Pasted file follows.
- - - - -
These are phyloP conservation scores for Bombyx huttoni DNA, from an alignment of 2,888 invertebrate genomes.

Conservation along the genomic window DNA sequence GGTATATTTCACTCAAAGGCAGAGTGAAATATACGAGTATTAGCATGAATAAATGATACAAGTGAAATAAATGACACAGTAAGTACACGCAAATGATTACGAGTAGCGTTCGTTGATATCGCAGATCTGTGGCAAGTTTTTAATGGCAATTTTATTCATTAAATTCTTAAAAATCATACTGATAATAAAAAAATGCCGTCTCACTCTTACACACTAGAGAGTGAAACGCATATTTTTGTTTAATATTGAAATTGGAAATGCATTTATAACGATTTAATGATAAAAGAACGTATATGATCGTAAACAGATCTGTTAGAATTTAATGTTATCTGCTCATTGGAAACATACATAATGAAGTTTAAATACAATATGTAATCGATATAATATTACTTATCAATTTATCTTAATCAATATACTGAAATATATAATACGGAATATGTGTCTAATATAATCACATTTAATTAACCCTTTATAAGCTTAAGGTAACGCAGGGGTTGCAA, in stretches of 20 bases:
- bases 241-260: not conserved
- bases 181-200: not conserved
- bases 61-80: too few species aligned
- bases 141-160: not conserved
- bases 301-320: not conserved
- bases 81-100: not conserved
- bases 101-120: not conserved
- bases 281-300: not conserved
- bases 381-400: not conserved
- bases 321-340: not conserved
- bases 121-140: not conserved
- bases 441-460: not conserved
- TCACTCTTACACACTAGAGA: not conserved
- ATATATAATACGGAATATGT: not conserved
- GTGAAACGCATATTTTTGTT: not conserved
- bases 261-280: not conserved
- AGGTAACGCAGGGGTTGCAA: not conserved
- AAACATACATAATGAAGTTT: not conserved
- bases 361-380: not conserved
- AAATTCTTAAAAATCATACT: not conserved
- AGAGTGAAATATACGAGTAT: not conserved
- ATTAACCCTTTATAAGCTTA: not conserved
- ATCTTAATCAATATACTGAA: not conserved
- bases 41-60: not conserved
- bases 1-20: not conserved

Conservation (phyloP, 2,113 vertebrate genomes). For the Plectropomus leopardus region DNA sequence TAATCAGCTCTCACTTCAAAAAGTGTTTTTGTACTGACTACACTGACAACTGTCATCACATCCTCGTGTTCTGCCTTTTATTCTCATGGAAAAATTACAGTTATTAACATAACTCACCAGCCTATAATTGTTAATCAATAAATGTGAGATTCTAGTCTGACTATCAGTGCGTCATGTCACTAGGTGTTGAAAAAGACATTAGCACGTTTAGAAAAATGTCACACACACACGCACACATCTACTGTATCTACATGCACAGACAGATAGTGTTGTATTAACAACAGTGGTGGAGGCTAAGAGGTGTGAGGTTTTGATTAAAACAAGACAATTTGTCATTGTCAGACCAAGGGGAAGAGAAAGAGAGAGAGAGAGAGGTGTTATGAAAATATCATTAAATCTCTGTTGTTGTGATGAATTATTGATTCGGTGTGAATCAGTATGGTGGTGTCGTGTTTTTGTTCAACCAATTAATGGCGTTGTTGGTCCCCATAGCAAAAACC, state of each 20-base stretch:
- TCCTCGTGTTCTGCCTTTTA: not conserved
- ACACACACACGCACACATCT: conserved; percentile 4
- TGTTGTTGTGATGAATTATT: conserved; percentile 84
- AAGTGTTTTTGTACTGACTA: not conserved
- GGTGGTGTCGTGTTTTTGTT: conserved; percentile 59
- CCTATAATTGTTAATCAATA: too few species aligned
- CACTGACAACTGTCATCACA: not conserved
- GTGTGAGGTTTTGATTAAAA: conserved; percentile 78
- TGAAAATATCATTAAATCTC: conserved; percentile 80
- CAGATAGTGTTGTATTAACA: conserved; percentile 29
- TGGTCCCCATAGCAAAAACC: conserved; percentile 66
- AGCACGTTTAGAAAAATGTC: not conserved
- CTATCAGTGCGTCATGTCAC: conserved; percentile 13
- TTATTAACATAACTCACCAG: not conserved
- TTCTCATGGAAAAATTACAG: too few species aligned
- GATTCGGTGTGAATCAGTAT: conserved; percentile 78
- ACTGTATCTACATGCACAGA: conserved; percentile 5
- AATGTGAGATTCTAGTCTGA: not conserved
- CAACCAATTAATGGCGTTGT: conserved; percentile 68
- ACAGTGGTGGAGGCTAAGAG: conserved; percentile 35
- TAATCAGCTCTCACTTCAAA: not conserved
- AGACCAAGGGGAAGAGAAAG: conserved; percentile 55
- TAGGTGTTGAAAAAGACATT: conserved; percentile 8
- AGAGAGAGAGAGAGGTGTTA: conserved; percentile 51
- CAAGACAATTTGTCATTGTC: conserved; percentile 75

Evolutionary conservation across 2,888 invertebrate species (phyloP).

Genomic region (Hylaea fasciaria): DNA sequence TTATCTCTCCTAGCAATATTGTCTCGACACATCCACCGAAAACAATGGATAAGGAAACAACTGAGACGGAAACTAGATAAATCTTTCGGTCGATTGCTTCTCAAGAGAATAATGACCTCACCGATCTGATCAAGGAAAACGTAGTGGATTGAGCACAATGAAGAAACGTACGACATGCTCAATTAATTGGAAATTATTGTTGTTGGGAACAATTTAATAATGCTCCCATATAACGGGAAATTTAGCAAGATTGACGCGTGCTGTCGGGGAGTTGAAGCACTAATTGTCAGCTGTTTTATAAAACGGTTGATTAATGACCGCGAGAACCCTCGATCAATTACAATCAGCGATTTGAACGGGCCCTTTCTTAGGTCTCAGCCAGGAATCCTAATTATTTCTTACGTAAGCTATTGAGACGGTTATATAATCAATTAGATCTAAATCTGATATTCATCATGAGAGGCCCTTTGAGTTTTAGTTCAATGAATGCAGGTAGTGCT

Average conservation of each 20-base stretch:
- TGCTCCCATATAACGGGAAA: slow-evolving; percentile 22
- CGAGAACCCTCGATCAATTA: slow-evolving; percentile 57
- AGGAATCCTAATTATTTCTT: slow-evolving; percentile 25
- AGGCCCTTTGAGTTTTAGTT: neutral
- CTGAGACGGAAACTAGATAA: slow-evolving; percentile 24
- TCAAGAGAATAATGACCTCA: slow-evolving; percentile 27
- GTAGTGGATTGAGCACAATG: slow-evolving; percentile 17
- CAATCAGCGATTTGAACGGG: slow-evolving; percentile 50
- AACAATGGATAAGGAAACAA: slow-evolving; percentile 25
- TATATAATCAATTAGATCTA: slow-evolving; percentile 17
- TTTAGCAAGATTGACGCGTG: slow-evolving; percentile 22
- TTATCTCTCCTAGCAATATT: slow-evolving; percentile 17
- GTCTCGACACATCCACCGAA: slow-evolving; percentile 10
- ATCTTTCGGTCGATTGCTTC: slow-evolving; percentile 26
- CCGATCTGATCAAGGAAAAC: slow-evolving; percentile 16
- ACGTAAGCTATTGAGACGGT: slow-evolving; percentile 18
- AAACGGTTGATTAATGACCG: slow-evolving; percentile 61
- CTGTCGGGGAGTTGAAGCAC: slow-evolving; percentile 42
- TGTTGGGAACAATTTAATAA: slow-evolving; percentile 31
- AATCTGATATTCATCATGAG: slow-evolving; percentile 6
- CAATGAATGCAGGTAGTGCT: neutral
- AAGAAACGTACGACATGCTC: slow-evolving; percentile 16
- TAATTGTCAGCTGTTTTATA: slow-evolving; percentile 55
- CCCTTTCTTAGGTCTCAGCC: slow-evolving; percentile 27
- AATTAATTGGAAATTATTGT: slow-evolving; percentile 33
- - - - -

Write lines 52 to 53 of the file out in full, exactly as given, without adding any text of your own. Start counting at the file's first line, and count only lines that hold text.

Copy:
- AGAGAGAGAGAGAGGTGTTA: conserved; percentile 51
- CAAGACAATTTGTCATTGTC: conserved; percentile 75